We called the manager of this particular establishment, who said they knew nothing about it. So without any intel, we wondered: Would this actually work? Why do water pipes burst in cold weather anyway? Let's get to it.

We live in a world of water (H2O). There's water as a gas (water vapor), as a liquid (that wet stuff), and as a solid (ice). But water is weird. It does something that most other substances don't do—its density as a liquid is greater than its density as a solid.

But it's not just that water floats when it becomes ice; it expands when it freezes. It has to expand. If you have 1 gram of liquid water that turns into 1 gram of ice with a lower density, it has to take up more volume. This expansion of liquid water as it becomes ice is so powerful that it can break out of a container. You've probably seen this if you’ve accidentally left a full bottle of water in your freezer, but it can also break metals like steel.

Here is an older physics demo that I found in a lab. It's called an ice bomb—not because it's made of ice, but because ice makes it explode. Check it out.

This is a small steel container with a screw nut on the top. You fill it with water (leaving no air gap) and then freeze it. When the liquid water inside turns to ice, the pressure is great enough to break the steel container. I always think about how awesome this is because you make something explode by removing thermal energy instead of adding it.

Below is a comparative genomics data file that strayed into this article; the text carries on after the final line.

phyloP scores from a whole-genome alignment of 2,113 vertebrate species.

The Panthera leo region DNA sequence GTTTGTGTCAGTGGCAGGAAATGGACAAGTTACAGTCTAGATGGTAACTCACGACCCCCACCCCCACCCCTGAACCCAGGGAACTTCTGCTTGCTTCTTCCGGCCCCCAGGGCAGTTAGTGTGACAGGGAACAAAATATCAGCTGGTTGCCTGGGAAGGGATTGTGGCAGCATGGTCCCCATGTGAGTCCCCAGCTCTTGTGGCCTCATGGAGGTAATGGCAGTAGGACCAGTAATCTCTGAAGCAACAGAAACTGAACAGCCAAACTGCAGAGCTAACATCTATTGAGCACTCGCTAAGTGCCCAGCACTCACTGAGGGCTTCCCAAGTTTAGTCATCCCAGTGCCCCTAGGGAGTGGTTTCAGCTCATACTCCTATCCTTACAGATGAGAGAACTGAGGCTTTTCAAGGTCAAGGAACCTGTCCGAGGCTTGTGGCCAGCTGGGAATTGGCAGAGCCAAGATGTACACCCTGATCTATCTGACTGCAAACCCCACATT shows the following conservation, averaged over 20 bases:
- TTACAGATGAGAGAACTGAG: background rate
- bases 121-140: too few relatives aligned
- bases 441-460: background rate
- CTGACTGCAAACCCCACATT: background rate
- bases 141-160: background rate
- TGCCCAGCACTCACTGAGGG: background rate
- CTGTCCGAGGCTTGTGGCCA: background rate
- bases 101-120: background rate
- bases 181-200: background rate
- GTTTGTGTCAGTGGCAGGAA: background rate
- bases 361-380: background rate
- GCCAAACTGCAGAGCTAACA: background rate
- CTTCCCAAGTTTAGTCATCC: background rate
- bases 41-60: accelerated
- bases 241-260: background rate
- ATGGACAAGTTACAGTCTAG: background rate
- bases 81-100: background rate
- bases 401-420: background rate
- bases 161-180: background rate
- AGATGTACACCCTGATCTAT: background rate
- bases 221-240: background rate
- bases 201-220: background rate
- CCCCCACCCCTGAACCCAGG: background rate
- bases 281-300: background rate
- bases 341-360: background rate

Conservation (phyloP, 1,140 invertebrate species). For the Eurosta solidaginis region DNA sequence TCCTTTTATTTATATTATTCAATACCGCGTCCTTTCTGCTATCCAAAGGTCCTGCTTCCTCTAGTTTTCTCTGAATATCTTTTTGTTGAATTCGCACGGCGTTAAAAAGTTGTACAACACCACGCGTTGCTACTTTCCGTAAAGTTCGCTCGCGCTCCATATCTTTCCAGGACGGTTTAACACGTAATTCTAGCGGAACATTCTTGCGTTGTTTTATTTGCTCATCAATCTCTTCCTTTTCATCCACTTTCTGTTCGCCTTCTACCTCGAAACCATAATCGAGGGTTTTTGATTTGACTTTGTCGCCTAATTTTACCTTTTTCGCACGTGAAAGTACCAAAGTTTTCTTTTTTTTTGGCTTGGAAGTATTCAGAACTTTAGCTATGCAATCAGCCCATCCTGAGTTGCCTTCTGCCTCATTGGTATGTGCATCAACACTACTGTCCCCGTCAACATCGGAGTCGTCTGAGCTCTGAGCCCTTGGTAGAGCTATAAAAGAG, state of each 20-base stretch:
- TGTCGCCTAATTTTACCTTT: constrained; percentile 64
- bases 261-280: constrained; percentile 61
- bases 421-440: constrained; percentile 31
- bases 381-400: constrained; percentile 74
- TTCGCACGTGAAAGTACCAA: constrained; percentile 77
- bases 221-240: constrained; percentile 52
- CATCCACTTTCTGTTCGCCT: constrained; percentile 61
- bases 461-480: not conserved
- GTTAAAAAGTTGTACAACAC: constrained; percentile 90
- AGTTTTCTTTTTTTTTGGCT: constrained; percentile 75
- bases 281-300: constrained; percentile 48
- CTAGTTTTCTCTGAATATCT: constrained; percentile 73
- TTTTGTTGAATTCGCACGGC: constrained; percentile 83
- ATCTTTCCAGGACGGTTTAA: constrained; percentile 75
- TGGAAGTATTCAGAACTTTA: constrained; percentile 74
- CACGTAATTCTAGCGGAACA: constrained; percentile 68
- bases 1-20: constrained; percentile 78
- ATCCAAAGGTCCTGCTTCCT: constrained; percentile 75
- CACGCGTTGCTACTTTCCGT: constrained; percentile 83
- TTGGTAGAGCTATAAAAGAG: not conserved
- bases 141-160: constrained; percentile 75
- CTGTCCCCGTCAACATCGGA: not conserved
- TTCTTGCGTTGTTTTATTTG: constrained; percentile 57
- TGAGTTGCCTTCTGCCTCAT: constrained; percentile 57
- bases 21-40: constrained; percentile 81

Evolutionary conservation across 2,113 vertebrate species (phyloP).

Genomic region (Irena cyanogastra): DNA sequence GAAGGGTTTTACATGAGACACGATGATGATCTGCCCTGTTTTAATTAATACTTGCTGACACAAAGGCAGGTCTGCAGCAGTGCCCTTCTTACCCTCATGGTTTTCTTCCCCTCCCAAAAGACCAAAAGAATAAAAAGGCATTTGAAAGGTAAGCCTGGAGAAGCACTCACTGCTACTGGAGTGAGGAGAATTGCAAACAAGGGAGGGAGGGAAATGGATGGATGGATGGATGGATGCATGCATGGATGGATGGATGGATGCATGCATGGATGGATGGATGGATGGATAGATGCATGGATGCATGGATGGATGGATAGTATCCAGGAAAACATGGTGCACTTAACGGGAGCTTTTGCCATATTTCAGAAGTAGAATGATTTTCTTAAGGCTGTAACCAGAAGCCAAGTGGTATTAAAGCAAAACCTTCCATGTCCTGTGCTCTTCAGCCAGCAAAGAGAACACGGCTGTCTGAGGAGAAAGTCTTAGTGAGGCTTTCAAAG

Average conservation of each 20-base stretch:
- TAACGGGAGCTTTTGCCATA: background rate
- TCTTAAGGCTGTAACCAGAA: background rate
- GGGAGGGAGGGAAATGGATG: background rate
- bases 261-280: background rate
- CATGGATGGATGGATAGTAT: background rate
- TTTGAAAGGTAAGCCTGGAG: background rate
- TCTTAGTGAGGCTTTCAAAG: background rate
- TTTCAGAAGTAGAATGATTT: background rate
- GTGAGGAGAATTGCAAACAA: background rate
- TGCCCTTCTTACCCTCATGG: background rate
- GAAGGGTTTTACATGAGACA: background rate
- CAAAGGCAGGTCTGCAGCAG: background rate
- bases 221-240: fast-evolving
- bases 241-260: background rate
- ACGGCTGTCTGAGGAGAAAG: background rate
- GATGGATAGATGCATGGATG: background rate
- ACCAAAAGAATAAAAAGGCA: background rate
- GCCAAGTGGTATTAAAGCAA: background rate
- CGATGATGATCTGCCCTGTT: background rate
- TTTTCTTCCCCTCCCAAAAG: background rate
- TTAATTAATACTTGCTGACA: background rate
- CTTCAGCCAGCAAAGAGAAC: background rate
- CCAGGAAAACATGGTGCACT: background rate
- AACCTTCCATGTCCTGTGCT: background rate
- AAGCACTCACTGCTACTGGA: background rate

So, imagine this steel container is instead the water line going into your house. (Unless you collect rainwater or make water from hydrogen and oxygen, you probably have one.) If it gets too cold, the water can freeze and literally burst your pipe. That's bad. Now for some questions and answers.

Residential water lines are almost always underground—and that's a good thing. Although air temperatures can vary drastically from summer to winter, the ground temperature is much more constant. In the southern states, this ground temperature isn't very likely to get below freezing—so water in the pipes will also be above freezing (and stay liquid).

But there are some exceptions. In some places with warm climates, not all parts of a water pipe system will be underground, and will pass through regions of air. (Heck, I have water pipes in my attic, and I live in a warmer location). Although there is a small temperature difference between cold water (let's say 1 degree Celsius) and warm ice (0 C), there is a huge energy difference. It takes quite a bit of energy to change water from its solid phase to a liquid. We call this the latent heat of fusion. For water, this has a value of 344 joules per gram. That might be difficult to comprehend, so how about an example?

Suppose you have a liter of ice (with a mass of about 1,000 grams). If you want to take this ice at 0 C and turn it into water at 1 C, it would take 344,000 joules of energy (plus a tiny bit more energy to raise the temperature of water). How much energy is that? Well, let's say you have a smartphone with a 3,000-mAh battery (milliamp-hours). This is equivalent to 41,000 joules. So, it might have enough energy to run your phone for a full day, but you would need eight or nine of these phones to melt all that ice.